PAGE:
It was on my third visit to Kutch that I discovered Nirona. As we walk through its dusty lanes, it felt like a typical Indian village with small beautiful houses, its people curious about the newcomers! My first stop was the Copper Bell House at Nirona headed by Mr Husen Luhar. I was invited by the Gujarat Tourism Board to take part in Rann Utsav.
However, the villages special and I realized it with my first stop at the copper bells of Mr. Husen. He is a grandfatherly figure who told me he started making bells at the age of 12! He is in his 70s now! Their family have been making copper bells for at least 7 generations.
I have seen bells so many times without ever being in awe of it! But I was in complete awe when Mr. Husen started weaving his magic. There are no joints in the outer structure or the crown of the bell. It is fitted in together by joining various pieces!
After the crown of the bell is done, it is wrapped in a paste and then placed in a brick kiln. This part is done by the women of the household. Once the bell comes out the most interesting part begins. The clapper is attached but the initial sound is quite bland.
Then Mr Husen starts hammering the bell and the sound changes! I could and hear and see it right in front of my eyes. As he would hammer, the sound would change. He has different sounds for cows and buffaloes. Some of his bells sound like birds chirping and all because he hammers them in a certain way!
The whole family has a way with sound. Faruk Luhar loves to play morchang. I also tried my hands at it and I was such an utter flop at it.
The icing on the cake was the smallest kid in the family hammering a musical instrument and enjoying the sound! It feels like sound making is in the air and even babies pick it as they grow!
Our second stop was the Rogan art center and the third at the lacquer but those are tales from Nirona for another day!
PS. I was invited by the Gujarat Tourism Board for Rann Utsav
PPS. This is the slowest start to year, as this is my first post in 2018. I vow to do better for the rest of the year.
I took notice of the beautiful Thai umbrellas from my early trips to Thailand. Chiang Mai was the place where I acquired a closer acquaintance with them. We visited the Bo Sang Handicraft Center on the San Kamphaeng Road just a little outside Chiang Mai. So come along with me and discover (or rediscover) the hand made umbrellas of Chiang Mai.
Rom means umbrella in Thai. So ‘rom’ is the famous handicraft of Borsang village in Chiang Mai, Thailand. The handicraft center had eye catching displays of umbrellas. They also take you through the umbrella making process. one of the best explanations of the umbrella making process can be read here.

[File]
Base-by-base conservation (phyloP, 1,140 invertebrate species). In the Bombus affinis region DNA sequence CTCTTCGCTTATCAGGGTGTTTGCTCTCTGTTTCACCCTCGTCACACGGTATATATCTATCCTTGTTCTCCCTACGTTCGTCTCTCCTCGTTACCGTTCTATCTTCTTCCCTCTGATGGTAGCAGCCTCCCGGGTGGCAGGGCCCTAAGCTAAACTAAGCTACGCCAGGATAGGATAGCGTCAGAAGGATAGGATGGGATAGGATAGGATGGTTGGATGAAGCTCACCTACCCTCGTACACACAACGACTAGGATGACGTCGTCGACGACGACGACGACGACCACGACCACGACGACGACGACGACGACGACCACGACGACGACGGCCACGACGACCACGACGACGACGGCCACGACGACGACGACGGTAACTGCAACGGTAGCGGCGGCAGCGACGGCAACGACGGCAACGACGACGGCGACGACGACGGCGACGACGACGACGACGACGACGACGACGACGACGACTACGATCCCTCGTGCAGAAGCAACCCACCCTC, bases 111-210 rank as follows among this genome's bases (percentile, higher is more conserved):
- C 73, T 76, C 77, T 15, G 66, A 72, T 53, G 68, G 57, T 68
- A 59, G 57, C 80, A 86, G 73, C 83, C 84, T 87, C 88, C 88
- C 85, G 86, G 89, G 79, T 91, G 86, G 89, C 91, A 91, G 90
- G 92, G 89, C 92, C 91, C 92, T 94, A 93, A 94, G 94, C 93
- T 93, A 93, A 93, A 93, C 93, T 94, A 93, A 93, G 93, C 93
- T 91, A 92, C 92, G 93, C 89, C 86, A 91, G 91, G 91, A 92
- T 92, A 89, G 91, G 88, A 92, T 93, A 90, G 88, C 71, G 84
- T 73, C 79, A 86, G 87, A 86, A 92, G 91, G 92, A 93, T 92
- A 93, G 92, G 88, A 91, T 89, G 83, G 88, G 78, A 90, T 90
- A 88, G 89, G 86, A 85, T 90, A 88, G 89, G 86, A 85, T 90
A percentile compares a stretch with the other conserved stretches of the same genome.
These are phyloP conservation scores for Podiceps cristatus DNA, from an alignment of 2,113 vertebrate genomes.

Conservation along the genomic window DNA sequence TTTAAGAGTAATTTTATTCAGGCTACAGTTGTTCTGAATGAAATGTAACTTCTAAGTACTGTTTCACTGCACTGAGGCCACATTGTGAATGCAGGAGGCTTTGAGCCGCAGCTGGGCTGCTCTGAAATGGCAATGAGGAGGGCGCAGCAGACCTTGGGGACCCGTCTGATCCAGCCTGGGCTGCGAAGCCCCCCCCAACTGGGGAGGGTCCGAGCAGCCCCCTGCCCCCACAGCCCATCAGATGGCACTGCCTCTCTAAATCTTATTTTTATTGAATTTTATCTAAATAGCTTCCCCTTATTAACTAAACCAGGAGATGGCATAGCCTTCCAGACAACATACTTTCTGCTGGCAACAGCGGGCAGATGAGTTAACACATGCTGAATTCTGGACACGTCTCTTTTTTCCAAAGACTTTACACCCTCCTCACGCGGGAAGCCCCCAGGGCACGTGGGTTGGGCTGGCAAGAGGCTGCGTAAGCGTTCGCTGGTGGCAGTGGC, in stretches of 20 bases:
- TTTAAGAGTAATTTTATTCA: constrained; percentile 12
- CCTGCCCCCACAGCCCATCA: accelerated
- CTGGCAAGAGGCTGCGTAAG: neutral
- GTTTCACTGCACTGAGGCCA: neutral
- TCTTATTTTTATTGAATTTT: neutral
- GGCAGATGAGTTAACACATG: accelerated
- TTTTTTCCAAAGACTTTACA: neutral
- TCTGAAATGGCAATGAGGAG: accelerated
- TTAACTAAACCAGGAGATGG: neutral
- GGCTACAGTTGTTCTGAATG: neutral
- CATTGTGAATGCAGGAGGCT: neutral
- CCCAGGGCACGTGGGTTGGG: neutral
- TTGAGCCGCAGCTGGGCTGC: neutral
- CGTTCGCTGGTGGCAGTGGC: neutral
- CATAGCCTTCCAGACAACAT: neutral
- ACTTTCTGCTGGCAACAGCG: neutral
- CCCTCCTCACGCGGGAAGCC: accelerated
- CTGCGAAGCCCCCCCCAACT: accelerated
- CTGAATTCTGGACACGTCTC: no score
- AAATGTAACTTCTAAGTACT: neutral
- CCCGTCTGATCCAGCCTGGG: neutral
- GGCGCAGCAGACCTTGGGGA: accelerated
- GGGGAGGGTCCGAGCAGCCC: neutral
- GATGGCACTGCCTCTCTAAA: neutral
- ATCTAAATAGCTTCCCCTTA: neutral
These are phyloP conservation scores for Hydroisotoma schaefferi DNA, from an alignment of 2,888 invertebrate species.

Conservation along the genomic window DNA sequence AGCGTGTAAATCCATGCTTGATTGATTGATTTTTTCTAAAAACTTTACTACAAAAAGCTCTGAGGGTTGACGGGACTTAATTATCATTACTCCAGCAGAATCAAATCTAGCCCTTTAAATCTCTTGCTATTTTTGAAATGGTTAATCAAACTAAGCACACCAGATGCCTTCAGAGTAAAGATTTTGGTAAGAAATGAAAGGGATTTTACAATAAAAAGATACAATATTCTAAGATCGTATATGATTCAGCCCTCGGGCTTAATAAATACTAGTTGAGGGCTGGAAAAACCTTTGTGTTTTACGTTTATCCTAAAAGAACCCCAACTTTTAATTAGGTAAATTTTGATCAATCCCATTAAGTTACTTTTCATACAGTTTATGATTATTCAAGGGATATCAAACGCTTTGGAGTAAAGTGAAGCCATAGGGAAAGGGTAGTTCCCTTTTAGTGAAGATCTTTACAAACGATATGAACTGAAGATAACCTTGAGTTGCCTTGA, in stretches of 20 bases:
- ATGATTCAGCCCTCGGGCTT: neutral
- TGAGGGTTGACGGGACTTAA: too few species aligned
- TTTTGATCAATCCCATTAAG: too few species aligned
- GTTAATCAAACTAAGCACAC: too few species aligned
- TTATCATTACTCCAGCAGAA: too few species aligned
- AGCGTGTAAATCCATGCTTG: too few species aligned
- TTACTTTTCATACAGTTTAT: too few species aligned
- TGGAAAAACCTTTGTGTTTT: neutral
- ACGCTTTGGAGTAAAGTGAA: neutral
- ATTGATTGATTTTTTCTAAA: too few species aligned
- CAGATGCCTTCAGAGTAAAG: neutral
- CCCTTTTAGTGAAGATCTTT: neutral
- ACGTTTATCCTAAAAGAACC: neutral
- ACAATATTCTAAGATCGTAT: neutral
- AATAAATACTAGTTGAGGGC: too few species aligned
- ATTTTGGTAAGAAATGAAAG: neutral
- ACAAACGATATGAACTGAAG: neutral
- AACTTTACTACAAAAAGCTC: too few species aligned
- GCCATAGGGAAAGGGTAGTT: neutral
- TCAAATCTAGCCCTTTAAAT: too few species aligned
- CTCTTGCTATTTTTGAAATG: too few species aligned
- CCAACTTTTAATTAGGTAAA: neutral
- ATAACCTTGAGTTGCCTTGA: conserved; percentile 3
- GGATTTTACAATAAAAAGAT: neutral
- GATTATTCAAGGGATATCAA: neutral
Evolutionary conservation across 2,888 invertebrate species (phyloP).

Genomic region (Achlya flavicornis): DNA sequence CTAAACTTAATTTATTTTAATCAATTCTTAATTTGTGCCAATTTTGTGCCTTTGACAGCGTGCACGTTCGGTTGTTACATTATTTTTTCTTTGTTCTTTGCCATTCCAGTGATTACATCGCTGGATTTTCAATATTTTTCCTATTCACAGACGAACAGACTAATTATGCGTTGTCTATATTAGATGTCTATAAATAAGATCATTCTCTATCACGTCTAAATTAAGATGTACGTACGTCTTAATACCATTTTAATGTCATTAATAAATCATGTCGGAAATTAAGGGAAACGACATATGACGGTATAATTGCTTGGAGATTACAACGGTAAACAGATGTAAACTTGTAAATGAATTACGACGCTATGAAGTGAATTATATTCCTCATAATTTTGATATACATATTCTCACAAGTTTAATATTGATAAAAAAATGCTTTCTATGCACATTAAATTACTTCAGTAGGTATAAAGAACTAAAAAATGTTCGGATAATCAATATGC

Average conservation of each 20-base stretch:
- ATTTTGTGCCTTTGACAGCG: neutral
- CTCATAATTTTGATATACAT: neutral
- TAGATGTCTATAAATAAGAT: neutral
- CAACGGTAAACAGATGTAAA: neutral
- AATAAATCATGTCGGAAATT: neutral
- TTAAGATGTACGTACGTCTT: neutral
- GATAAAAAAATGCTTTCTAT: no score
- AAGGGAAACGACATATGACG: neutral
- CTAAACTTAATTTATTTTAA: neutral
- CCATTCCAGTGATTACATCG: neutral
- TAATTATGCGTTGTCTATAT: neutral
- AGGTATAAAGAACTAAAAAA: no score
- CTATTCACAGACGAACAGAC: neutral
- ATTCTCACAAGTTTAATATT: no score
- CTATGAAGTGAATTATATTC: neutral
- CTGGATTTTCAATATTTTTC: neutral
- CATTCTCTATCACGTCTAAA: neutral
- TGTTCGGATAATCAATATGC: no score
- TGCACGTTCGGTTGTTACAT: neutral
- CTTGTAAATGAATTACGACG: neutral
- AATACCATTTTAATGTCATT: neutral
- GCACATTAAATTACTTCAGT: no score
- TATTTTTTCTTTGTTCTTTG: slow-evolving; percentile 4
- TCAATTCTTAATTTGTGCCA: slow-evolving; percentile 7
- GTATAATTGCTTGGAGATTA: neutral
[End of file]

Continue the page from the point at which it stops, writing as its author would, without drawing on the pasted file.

But before we get into umbrella making, you might have noticed the spirit houses outside Thai homes or work places. It is an offering to the spirits dwelling that might be dwelling in the area and may get disturbed because of a new house or workplace coming up! A spirit house is a peace offering to the spirits of the area.
The two key ingredients of the umbrella are the sa paper and the wooden frame. Sa is Thai for mulberry. So the Sa bark is taken off the tree and boiled. It is then pounded by wooden mallets. It is further treated. Finally they are dried in the frame on wooden frames.
These are the wooden frames on which the umbrellas are mounted. Both the paper and the frame are handmade.
The making of the frame requires complex hole drilling in the pieces of wood, which is what this woman was doing with dexterity!
Finally the paper after further treatment is mounted on the frame and then painted. We were told that it is the process of making it waterproof that makes the Chiang Mai umbrellas unique. It is done with persimmon fruit and oil but the exact formula is a secret.
The painted umbrellas are a delight to watch. It was with a lot of difficulty I managed not to buy one to carry home.
The factory also had other artifacts as well, hand fans caught my eye too! Conversing with the people working there was difficult as we did not speak each-other’s language but they were quite cheerful about me going around clicking pictures.
An array of paints were to be seen all around the place! And they not only specialized painting on the umbrellas but on other stuff too.
An Artisan at Bo Sang
For example, this beautiful lady offered to paint my white cell phone in the ravishing colors of Chiang Mai. She could do it on my jeans or handbag too! But the chicken that I am, I did not take up on the offer. I now wonder if I should have taken it up!
I am Mridula Dwivedi, I love to travel! I started my travel blog in 2005. I have been going places since! For more details do check out my media kit! In another life I did a Ph.D. from IIT Kanpur. I was a professor when I quit my job in 2015.
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